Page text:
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UNICEF and Cameroon work to improve conditions for juvenile prisoners

UNICEF Image: cameroon, prison, juvenile offenders
© UNICEF video
Underage and in jail, juvenile offenders in Cameroon face harsh, squalid conditions with uncertain jail terms.

By Guy Hubbard

DOUALA, Cameroon, 14 April 2008 – Pascal is just 14 years old, but he is already living behind bars, as one of 85 juvenile inmates doing time in Douala’s Newbell prison.

Inmates here live on top of each other. They sleep, eat and wash in an area meant for only 30 prisoners. An open sewer runs through their cellblock, the roof leaks and all the mattresses are infested with lice.

“It’s crowded, there are not enough places to sleep and some boys have to sleep on benches,” says Pascal.

Arrested for stealing, Pascal has been in Douala for over 10 months without being tried. Many of the boys are here for lesser crimes like begging or smoking, but unless they are able to pay bribes, they, too, will wait months – or possibly years – for their day in court.

Improving conditions for youth offenders
Bernard, 17, has been in prison for more than three years, and the harsh conditions are taking their toll on him. Minors are vulnerable to physical and sexual abuse by older inmates, many of whom are living with HIV/AIDS. Bernard was imprisoned for two years before his case even went to court, and now, with nine months to go until the end of his sentence, he feels he’s lost out on life.

“My mother used to visit me, then I heard that she had died,” Bernard says. “Since then, no one comes to visit me.”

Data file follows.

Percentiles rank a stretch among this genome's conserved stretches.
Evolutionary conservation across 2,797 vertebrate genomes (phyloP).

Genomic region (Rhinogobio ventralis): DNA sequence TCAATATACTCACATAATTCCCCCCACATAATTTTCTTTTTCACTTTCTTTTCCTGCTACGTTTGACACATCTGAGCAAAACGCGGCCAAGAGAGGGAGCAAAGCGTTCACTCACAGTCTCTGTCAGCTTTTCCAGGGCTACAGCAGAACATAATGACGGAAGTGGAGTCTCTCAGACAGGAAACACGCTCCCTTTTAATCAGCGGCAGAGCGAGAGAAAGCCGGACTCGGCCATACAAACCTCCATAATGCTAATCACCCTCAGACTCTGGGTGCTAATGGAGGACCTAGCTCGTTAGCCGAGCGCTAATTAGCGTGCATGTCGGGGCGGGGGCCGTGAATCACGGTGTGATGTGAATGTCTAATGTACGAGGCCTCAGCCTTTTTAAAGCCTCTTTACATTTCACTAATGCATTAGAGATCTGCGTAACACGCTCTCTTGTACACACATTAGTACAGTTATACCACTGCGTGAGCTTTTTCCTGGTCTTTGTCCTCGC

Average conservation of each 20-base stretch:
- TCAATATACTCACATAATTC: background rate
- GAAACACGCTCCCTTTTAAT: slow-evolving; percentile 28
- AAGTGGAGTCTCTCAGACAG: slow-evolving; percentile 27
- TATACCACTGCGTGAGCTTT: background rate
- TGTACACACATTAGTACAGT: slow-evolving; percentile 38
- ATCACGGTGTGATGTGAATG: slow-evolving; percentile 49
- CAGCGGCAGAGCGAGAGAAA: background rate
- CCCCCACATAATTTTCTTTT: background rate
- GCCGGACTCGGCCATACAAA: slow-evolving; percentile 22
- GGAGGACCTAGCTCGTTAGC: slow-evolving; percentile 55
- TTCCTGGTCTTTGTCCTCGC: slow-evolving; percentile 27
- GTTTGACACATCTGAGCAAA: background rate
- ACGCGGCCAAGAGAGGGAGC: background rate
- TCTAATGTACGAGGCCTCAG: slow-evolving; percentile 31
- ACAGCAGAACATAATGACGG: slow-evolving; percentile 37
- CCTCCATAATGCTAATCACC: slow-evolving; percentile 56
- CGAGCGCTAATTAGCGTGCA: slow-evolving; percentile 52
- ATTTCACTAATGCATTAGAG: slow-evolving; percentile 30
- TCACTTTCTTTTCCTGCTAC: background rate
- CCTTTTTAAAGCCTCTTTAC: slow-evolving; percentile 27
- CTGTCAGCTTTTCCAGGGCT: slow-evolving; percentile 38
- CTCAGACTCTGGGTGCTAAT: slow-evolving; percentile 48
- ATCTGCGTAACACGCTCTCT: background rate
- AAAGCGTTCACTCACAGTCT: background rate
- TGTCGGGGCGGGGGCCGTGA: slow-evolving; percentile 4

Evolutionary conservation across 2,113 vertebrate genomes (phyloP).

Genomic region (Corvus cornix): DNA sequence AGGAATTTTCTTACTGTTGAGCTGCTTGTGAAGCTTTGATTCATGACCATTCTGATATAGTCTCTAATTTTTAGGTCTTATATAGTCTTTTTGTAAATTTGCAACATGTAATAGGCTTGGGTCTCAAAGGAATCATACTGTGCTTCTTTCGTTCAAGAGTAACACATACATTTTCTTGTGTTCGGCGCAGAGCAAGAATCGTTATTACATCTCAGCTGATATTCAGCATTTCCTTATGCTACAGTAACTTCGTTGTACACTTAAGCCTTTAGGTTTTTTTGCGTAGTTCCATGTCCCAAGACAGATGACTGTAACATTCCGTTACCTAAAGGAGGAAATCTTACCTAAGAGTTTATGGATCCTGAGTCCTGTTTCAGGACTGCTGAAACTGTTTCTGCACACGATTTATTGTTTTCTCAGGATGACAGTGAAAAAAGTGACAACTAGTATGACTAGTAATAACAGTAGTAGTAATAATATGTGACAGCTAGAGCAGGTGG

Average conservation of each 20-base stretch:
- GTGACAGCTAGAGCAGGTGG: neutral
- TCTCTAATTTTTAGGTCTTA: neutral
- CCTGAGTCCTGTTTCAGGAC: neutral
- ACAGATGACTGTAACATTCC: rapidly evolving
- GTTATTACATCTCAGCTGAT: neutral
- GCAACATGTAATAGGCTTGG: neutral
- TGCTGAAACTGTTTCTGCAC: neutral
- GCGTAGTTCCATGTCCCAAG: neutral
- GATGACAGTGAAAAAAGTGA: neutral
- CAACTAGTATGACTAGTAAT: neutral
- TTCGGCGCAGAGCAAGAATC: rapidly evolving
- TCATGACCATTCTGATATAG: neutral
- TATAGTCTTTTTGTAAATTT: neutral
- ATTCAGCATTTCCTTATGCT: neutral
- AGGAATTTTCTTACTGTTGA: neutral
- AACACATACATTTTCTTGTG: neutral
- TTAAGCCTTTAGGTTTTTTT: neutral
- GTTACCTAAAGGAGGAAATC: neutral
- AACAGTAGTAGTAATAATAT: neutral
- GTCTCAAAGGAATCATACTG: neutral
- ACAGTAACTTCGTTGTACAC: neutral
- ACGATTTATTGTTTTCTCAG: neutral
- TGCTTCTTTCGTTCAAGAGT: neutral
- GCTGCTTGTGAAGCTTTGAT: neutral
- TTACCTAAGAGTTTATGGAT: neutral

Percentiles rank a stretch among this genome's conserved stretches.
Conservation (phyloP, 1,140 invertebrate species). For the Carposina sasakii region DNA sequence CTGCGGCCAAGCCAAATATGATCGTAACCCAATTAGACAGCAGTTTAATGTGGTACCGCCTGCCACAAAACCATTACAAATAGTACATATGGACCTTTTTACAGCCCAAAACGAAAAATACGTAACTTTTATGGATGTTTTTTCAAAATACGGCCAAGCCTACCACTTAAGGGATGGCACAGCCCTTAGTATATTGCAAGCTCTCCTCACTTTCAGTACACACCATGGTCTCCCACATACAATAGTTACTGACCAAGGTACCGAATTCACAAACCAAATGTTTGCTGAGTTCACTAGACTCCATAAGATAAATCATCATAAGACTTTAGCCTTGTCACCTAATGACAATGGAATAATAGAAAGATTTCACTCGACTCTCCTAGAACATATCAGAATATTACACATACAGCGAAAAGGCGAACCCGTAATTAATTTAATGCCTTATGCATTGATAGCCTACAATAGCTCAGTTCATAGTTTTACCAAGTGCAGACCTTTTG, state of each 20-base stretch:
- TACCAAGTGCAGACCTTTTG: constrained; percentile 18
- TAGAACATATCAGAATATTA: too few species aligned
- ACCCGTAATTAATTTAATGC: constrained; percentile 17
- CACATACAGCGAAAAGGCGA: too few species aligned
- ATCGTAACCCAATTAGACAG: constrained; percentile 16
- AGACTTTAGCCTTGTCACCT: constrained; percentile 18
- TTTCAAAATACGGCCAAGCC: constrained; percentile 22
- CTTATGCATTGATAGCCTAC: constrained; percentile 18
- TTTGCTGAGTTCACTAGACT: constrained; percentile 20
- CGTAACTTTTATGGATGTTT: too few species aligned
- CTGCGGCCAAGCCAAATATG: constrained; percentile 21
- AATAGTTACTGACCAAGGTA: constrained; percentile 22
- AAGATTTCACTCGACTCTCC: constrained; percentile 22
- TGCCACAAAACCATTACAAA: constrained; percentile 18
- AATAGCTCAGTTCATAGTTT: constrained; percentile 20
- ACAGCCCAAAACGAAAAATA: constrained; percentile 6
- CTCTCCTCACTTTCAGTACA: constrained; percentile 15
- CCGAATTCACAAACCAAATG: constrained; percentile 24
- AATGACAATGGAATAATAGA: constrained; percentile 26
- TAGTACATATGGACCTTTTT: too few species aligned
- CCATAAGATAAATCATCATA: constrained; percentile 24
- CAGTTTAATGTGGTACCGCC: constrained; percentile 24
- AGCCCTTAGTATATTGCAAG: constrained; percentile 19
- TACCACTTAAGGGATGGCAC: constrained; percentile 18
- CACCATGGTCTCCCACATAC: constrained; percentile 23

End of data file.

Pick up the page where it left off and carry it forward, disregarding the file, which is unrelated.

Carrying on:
UNICEF, in partnership with Cameroon’s Ministry of Social Affairs, is working to improve conditions for minors in the country’s prisons. Together, they have provided prisons with televisions, educational materials, books, beds and blankets while also training judicial, police and prison officers to correctly treat juvenile offenders.

A chance for a better life
UNICEF’s ultimate aim is to get Cameroon’s children out of prison and into rehabilitation centres. Preparations are already under way for one such centre in Douala, where youth offenders will be provided with schooling, workshops and, most important, space.

© UNICEF video
UNICEF and the Government of Cameroon are working together to improve prison conditions for youths and give them a chance for a better life.

Although the children will remain under constant surveillance, with a social worker on staff for every 10 youths, the emphasis will be on rehabilitation to give them a shot at a better life.

“The minors go into prison in the primary stage of delinquency, but instead of being rehabilitated, they go into the second stage of delinquency,” says the Douala centre’s Director, Asana Rebecca Ngwenyi. “If they are placed here, we can get them out of delinquency and place them back into a normal life in society.”

Back in Newbell prison, Bernard stares at a village scene that he has painted, in which boys swim in the sea while a mother and child look on. The painting depicts a freedom he has not known for three long years. Eventually, he will be released. But without an education or practical skills, life on the outside could be just as bleak as the one he has endured in prison.




UNICEF correspondent Guy Hubbard reports on efforts in Cameroon to improve conditions for incarcerated minors.
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